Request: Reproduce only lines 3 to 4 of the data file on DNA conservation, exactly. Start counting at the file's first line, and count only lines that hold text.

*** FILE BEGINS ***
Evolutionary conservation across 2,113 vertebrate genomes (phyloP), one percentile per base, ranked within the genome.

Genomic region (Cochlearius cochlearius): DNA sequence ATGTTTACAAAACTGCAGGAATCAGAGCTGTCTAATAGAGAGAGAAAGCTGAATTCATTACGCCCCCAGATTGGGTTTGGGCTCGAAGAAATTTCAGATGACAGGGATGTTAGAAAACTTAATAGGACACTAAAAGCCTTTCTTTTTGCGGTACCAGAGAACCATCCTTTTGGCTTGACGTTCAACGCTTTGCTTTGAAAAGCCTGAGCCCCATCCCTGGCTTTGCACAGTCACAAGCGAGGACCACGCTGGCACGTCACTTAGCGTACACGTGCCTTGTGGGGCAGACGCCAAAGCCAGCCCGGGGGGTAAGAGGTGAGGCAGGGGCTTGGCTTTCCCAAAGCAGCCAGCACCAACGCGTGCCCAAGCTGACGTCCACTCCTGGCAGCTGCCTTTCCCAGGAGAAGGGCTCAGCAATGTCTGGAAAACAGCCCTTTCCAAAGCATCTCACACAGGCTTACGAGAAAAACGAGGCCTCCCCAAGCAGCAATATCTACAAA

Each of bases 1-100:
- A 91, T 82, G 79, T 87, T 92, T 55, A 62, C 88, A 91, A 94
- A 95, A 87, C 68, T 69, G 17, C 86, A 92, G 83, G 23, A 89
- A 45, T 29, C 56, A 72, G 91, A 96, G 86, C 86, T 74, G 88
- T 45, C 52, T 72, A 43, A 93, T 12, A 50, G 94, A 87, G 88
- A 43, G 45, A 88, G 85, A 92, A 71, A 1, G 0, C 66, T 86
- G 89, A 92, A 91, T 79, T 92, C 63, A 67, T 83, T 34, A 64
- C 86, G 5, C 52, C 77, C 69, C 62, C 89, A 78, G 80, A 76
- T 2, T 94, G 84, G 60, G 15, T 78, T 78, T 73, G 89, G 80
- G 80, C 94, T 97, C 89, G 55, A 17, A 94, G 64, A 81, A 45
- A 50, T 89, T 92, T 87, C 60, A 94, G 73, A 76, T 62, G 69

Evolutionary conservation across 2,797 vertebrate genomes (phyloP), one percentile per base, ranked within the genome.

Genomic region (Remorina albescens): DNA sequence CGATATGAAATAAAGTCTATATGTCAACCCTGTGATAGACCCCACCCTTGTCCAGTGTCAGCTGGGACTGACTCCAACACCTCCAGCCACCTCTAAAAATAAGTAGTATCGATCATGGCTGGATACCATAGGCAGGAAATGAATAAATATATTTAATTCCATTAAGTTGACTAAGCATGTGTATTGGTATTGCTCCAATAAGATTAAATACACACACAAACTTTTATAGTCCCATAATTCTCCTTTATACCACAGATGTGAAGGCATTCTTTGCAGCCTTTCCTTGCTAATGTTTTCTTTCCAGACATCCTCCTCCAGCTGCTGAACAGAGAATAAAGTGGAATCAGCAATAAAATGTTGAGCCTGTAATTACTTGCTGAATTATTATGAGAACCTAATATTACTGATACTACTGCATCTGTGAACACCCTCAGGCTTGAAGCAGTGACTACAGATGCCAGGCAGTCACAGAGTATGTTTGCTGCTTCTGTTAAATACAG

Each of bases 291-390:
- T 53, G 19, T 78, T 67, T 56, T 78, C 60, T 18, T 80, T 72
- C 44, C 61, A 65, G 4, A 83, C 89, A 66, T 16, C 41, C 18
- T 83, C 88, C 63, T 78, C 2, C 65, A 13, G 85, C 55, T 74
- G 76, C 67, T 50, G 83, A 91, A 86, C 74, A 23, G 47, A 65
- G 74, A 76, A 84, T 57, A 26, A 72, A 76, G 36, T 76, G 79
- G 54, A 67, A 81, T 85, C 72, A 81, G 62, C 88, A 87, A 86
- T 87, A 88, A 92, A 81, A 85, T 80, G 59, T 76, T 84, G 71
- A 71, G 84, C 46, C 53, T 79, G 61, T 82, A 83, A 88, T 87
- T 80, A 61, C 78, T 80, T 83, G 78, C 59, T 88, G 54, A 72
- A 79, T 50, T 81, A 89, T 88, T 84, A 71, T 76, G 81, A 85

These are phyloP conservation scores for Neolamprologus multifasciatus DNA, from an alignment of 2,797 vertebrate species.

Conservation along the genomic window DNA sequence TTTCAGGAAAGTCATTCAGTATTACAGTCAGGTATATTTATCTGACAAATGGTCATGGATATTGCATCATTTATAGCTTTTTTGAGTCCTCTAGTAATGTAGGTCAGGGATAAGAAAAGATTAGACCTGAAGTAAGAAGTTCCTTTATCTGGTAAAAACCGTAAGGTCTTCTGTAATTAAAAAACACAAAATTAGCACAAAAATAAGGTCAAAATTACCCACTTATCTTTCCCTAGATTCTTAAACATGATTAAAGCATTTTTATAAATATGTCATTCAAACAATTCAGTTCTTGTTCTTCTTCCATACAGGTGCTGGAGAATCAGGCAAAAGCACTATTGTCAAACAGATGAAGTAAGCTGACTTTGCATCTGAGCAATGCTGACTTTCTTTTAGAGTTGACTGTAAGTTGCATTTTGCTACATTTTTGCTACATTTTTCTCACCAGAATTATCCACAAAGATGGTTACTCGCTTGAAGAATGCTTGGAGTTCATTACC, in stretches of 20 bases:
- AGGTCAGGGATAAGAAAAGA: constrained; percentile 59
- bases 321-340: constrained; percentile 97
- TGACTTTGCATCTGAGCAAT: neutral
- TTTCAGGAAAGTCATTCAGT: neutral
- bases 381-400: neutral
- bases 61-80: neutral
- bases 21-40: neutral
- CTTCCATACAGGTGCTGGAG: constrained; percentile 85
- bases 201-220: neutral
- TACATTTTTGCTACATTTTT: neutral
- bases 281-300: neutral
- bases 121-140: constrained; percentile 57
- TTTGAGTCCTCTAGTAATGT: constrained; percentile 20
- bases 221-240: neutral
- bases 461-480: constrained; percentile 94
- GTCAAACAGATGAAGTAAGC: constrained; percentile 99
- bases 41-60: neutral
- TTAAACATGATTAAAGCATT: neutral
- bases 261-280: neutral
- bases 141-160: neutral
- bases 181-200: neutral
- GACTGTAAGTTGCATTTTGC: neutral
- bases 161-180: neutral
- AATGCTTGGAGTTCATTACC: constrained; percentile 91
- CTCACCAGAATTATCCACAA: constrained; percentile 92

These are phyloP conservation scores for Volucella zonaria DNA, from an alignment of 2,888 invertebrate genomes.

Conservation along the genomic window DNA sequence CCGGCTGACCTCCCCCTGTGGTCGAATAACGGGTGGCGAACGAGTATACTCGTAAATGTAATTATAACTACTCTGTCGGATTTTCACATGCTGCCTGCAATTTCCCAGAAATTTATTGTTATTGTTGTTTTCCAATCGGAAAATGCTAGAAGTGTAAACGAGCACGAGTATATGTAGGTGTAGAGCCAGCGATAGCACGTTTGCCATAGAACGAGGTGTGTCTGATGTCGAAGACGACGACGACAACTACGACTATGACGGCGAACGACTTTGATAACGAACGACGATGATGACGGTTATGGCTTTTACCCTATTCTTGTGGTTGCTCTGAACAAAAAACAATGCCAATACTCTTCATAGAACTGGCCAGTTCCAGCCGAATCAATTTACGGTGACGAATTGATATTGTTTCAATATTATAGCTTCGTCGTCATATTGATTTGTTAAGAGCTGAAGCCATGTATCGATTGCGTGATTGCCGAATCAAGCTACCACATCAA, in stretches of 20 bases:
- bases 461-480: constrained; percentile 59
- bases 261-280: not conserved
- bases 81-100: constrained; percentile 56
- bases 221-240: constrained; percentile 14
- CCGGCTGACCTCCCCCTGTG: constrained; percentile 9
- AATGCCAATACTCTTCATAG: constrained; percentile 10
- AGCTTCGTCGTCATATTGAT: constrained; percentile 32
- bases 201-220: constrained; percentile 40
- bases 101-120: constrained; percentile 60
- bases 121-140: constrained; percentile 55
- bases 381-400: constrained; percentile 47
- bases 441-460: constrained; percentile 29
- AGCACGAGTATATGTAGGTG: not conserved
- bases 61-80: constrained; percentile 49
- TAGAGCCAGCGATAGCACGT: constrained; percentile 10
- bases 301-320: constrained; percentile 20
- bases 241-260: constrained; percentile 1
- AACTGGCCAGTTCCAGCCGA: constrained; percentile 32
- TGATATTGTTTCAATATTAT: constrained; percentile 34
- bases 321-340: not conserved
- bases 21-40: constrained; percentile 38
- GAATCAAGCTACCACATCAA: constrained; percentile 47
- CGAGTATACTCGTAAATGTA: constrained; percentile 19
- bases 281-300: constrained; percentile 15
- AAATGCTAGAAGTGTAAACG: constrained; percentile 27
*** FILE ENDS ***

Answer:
Each of bases 1-100:
- A 91, T 82, G 79, T 87, T 92, T 55, A 62, C 88, A 91, A 94